Ultimate Catches On With First Mercer Island Summer Camp

Members of Mercer Island High School's ultimate team are coordinating an ultimate camp this summer through the Boys and Girls Club from July 30 to Aug. 3.

To many, ultimate frisbee may seem like a summer pastime, but to a group of students at , it’s become a cause.

This summer, members from the Mercer Island High School Ultimate Frisbee team are organizing an introductory ultimate camp from July 30 to Aug. 3 through the .

The camp is co-ed for youngsters from third to eighth grade and will be held at Mercer Island High School’s from 1 p.m. to 4 p.m, Monday through Friday.  

James Gendreau and David Ball, former captains of the MIHS ultimate team, came up with the idea for the camp last year.

The ultimate goal of the camp is “to promote ultimate on the Island,” said Gendreau, while also promoting sportsmanship and teamwork.

It is the first time an ultimate frisbee camp is being offered on Mercer Island.

The sport of ultimate has been gaining momentum on the Island. While ultimate has been a club sport at Mercer Island High for years, this year the club officially became a competitive team by playing within the Northwest League. The team has approximately 30 players on its roster.

Gendreau wants to model ultimate after and other sports that have a strong following. “We want them to start young,” he said. "If young kids get involved in ultimate, by the time they’re in high school, they’ll have the skill set to play competitively."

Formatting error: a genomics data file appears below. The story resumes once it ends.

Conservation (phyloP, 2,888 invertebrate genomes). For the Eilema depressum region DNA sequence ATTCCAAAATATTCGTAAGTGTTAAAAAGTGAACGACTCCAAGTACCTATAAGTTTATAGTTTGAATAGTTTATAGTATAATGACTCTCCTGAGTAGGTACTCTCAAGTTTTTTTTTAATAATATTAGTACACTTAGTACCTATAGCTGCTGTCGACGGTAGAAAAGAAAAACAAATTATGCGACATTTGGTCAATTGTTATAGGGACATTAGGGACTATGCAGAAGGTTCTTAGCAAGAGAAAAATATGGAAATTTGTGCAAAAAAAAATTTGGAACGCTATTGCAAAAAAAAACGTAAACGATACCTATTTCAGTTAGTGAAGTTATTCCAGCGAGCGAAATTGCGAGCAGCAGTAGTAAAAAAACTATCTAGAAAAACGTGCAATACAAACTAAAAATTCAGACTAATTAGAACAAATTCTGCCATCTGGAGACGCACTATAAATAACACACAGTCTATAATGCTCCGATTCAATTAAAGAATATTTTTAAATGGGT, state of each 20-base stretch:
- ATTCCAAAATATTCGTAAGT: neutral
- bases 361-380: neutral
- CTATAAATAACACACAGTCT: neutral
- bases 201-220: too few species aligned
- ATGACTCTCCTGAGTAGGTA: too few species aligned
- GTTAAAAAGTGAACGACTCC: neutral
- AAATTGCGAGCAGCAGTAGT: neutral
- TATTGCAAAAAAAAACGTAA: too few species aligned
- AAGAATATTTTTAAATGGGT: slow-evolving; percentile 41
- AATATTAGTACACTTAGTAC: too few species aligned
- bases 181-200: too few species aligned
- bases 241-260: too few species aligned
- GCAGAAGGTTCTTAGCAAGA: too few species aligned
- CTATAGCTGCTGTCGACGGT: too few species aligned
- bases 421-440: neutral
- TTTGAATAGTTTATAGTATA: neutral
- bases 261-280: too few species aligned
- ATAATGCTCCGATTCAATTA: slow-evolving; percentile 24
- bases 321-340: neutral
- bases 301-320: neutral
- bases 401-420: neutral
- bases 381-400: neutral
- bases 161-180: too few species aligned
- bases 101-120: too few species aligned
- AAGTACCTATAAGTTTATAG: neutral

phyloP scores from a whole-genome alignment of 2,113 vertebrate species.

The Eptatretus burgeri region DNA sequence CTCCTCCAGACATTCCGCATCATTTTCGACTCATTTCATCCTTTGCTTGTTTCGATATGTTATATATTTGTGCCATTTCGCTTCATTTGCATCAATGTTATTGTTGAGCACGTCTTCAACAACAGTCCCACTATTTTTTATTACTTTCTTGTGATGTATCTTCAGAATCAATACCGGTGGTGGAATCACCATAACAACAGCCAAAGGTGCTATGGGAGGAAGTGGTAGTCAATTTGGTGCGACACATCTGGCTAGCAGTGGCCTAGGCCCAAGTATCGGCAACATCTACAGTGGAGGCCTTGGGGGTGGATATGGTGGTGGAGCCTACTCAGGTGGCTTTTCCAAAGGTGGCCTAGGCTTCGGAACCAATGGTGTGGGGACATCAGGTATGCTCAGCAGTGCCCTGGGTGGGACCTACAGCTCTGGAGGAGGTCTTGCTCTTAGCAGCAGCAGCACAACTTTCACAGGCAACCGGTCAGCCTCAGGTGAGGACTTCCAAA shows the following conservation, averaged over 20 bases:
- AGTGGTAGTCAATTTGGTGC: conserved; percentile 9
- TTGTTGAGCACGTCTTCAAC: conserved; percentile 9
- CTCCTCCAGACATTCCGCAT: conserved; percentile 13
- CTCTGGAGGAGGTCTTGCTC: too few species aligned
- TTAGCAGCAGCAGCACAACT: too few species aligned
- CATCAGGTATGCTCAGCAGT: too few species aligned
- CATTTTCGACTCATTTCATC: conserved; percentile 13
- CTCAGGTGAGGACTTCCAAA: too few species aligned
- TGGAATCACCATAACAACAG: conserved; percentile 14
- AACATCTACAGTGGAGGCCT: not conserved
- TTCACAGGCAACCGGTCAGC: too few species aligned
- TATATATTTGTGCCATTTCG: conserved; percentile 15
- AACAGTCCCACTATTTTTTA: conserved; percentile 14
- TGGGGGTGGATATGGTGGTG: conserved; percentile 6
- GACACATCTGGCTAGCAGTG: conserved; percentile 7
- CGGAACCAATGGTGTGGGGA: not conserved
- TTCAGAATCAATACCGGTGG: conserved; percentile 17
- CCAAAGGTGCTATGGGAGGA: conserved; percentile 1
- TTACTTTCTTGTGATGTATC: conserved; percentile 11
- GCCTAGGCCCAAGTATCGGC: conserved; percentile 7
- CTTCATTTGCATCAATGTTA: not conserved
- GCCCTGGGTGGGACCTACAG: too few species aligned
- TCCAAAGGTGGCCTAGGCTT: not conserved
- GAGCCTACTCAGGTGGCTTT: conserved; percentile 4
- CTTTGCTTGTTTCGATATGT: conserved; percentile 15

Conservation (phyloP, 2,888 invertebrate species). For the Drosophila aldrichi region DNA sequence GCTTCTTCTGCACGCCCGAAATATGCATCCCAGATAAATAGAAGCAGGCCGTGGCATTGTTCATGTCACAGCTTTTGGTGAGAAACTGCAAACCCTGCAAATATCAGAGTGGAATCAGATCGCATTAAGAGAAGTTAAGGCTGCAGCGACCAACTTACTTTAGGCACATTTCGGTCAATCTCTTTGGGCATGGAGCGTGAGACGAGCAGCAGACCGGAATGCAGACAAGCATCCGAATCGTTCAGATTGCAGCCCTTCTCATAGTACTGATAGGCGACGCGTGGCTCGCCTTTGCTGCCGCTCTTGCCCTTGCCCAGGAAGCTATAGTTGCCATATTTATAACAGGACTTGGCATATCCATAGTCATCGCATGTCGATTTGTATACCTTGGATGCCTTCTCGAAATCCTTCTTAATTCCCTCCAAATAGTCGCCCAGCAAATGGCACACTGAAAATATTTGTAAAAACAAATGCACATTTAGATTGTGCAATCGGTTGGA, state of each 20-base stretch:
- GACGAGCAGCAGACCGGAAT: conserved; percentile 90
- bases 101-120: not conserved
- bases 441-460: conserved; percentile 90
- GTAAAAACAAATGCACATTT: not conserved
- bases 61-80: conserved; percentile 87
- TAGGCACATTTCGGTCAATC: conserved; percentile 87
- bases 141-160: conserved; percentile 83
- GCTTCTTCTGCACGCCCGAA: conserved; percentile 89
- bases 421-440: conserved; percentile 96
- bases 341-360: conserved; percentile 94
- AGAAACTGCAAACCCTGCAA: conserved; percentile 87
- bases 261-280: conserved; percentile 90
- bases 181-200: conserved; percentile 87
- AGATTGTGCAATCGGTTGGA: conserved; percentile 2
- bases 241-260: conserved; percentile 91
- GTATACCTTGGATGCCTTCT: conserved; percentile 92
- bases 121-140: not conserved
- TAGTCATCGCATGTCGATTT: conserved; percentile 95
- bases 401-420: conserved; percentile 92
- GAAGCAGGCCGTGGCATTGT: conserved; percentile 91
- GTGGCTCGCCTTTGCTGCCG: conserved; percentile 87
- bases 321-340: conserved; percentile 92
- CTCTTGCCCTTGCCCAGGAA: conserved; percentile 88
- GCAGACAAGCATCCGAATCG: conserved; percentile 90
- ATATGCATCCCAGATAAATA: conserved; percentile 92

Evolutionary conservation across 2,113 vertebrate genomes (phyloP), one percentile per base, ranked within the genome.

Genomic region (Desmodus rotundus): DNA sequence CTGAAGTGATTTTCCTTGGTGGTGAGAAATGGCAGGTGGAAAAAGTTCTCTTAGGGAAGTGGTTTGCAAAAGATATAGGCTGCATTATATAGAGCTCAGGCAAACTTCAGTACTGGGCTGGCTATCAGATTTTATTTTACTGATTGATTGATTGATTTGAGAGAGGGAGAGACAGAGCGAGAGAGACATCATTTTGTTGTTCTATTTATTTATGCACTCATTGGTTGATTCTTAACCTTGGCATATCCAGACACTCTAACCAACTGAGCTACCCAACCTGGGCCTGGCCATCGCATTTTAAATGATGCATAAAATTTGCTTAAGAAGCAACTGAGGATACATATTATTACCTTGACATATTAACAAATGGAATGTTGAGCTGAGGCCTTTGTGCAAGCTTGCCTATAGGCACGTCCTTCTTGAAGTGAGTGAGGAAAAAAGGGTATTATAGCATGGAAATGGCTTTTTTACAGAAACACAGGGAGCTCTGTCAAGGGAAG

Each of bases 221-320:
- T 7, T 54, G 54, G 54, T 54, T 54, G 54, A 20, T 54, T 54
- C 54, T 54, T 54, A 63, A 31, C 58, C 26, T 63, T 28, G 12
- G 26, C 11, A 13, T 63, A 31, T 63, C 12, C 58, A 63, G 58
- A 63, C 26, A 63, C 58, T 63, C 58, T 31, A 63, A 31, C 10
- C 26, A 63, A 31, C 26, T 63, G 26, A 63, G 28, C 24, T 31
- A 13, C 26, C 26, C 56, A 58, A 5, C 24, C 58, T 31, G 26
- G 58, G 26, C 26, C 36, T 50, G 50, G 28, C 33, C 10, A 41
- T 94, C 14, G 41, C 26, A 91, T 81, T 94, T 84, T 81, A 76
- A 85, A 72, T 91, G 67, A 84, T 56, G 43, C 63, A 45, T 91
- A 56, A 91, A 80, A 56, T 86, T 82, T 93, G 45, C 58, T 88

This year’s camp counselors will be James Gendreau, David Ball, David Larimer, Mikayla Davis, Katie Wright and Sam Lehman, all players or former players of Mercer Island’s ultimate team, with the exception of Lehman.

Lehman is a sophomore at Northwest School in Seattle but a resident of Mercer Island. He has been playing ultimate frisbee since elementary school and plays with the Seattle Fryz club team, which is ranked first in the country amongst youth teams. Nonetheless, Lehman practices with Mercer Island’s team and helps coach players.

Almost all of the counselors have at least two years of experience playing the sport.

“The thing about ultimate, the people who play it love giving back to the sport so much,” said Lehman. “Ultimate has this driving force called the spirit of the game.”

Ultimate is self-refereed and players call their own fouls. The “spirit of the game” encourages sportsmanship, fair play and respect.

“It’s an important part of our camp,” said Gendreau.

In order to hold the camp, a minimum of 20 young boys and girls need to register.

“If this goes well, we will be doing this again,” said Gendreau.

Register online or email bshaddle@positiveplace.org for more information.

Ken Glass June 27, 2012 at 03:12 PM
This is terrific....reminds me of my days in the 70s in high school playing Ultimate. I had the fortune of playing against some of the earliest players of the sport (it originated at Columbia High School in Maplewood NJ) and stayed with it through college, grad school and after. I'm delighted to see it picking up on MI and hope it catches on to become quite popular.


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